The extension creates a single regex statement which looks like /https?:\/\/[a-z0-9\-.]*(line 1|line 2|line 3|....)/Si (where all slashes within the lines are escaped automatically). It saves this in a small "loader" file to avoid loading all the code on every page view. Page view performance will not be affected even if you're not using a bytecode cache although using a cache is strongly recommended for any MediaWiki installation.

The regex match itself generally adds an insignificant overhead to page saves (on the order of 100ms in our experience). However, loading the spam file from disk or the database, and constructing the regex, may take a significant amount of time depending on your hardware. If you find that enabling this extension slows down saves excessively, try installing a supported bytecode cache. This extension will cache the constructed regex if such a system is present.

If you're sharing a server and cache with several wikis, you may improve your cache performance by modifying getSharedBlacklists and clearCache in SpamBlacklist_body.php to use $wgSharedUploadDBname (or a specific DB if you do not have a shared upload DB) rather than $wgDBname. Be sure to get all references! The regexes from the separate MediaWiki:Spam-blacklist and MediaWiki:Spam-whitelist pages on each wiki will still be applied.

External block list servers (RBL's)

In its standard form, this extension requires that the block list be constructed manually. While regular expression wildcards are permitted, and a block list originated on one wiki may be re-used by many others, there is still some effort required to add new patterns in response to spam or remove patterns which generate false-positives.

Much of this effort may be reduced by supplementing the spam regex with lists of known domains advertised in spam email. The regex will catch common patterns (like "casino-" or "-viagra") while the external block list server will automatically update with names of specific sites being promoted through spam.

In the filter() function in SpamBlacklist_body.php, approximately halfway between the file start and end, are the lines:

       # Do the match
       wfDebugLog( 'SpamBlacklist', "Checking text against " . count( $blacklists ) .
           " regexes: " . implode( ', ', $blacklists ) . "\n" );

Directly above this section (which does the actual regex test on the extracted links), one could add additional code to check the external RBL servers:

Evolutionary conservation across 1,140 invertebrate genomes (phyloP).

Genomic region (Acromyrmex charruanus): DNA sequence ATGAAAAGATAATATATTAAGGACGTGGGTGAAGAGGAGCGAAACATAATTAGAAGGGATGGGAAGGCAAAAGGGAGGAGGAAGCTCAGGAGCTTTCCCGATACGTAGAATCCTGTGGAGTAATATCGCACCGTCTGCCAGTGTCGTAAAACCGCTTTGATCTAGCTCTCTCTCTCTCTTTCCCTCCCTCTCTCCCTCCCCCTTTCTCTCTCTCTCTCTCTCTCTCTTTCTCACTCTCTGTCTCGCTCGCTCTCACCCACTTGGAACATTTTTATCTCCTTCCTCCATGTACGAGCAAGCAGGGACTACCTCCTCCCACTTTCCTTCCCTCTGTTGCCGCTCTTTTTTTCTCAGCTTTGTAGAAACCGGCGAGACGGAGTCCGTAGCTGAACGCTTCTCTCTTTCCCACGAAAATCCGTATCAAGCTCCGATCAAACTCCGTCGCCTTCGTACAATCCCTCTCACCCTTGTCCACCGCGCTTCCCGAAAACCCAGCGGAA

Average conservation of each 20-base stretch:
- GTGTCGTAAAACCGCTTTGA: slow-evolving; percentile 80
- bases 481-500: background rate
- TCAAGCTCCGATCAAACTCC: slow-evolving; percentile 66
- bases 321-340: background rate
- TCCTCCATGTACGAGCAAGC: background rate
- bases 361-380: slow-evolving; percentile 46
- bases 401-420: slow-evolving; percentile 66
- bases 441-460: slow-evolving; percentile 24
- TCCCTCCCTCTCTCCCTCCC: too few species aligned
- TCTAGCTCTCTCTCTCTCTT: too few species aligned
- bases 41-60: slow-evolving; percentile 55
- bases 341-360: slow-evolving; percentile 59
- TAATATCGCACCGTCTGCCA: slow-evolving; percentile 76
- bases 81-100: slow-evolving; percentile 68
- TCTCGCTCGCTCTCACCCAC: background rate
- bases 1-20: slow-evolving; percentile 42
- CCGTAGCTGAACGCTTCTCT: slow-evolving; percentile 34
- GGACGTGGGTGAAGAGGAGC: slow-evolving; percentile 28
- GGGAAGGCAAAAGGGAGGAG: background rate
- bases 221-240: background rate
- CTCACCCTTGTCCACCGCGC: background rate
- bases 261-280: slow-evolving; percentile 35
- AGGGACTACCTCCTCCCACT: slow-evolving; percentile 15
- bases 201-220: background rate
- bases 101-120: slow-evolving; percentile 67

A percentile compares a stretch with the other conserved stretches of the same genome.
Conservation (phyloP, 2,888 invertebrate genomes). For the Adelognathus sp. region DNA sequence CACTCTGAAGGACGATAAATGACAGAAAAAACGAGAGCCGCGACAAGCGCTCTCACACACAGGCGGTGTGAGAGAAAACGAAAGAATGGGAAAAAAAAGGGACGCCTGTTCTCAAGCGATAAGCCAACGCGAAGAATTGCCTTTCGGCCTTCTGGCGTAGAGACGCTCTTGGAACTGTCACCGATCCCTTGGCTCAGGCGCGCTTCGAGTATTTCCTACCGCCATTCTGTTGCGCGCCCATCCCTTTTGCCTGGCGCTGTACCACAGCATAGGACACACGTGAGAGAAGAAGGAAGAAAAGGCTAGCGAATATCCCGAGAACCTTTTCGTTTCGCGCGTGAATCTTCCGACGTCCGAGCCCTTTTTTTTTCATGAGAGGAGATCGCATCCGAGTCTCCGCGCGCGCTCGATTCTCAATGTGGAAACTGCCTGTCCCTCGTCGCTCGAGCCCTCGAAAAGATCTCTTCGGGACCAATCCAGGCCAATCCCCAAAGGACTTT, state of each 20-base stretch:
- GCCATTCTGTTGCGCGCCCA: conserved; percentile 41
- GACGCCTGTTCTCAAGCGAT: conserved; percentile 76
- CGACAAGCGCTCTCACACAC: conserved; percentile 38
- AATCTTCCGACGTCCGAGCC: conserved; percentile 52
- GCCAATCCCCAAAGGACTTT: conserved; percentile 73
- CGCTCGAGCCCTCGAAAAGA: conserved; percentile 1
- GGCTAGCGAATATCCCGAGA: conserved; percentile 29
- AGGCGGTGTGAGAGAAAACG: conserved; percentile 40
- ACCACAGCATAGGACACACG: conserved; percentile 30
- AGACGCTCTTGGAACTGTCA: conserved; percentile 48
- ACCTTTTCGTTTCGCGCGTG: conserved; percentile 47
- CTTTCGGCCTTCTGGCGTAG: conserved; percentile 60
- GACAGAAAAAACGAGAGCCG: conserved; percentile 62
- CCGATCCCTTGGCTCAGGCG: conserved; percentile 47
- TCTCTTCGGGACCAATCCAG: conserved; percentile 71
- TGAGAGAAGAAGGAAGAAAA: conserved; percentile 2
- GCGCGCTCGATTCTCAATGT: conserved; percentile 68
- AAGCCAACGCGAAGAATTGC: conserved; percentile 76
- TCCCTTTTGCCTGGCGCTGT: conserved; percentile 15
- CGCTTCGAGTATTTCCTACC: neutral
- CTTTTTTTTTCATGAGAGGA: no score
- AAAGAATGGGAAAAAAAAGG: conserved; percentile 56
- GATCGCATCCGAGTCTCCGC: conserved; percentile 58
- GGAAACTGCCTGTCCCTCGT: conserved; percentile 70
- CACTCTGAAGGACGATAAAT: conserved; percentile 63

# Do RBL checks
        $retVal = false;
        $wgAreBelongToUs = ['l1.apews.org.', 'multi.surbl.org.', 'multi.uribl.com.'];
        foreach( $addedLinks as $link ) {
              if ($link_url) {
                   foreach( $wgAreBelongToUs as $base ) {
                        $host = "$link_url.$base";
                        $ipList = gethostbynamel( $host );
                        if( $ipList ) {
                           wfDebug( "RBL match: Hostname $host is {$ipList[0]}, it's spam says $base!\n" );
                           $ip = wfGetIP();
                           wfDebugLog( 'SpamBlacklistHit', "$ip caught submitting spam: {$link_url} per RBL {$base}\n" );
                           $retVal = $link_url . ' (blacklisted by ' . $base .')';
                           wfProfileOut( $fname );
                           return $retVal;

        # if no match found on RBL server, continue normally with regex tests...

This ensures that, if an edit contains URLs from already blocked spam domains, an error is returned to the user indicating which link cannot be saved due to its appearance on an external spam block list. If nothing is found, the remaining regex tests are allowed to run normally, so that any manually-specified 'suspicious pattern' in the URL may be identified and blocked.

Note that the RBL servers list just the base domain names - not the full URL path - so http://example.com/casino-viagra-lottery.html will trigger RBL only if "example.com" itself were blocked by name by the external server. The regex, however, would be able to block on any of the text in the URL and path, from "example" to "lottery" and everything in between. Both approaches carry some risk of false-positives - the regex because of the use of wildcard expressions, and the external RBL as these servers are often created for other purposes - such as control of abusive spam email - and may include domains which are not engaged in forum, wiki, blog or guestbook comment spam per se.

Other spam-fighting tools

There are various helpful manuals on mediawiki.org on combating spam and other vandalism:

Other anti-spam, anti-vandalism extensions include:

See also

  • Compatible blocklist (this is just a tiny sampling; there are many more)
  • Other resources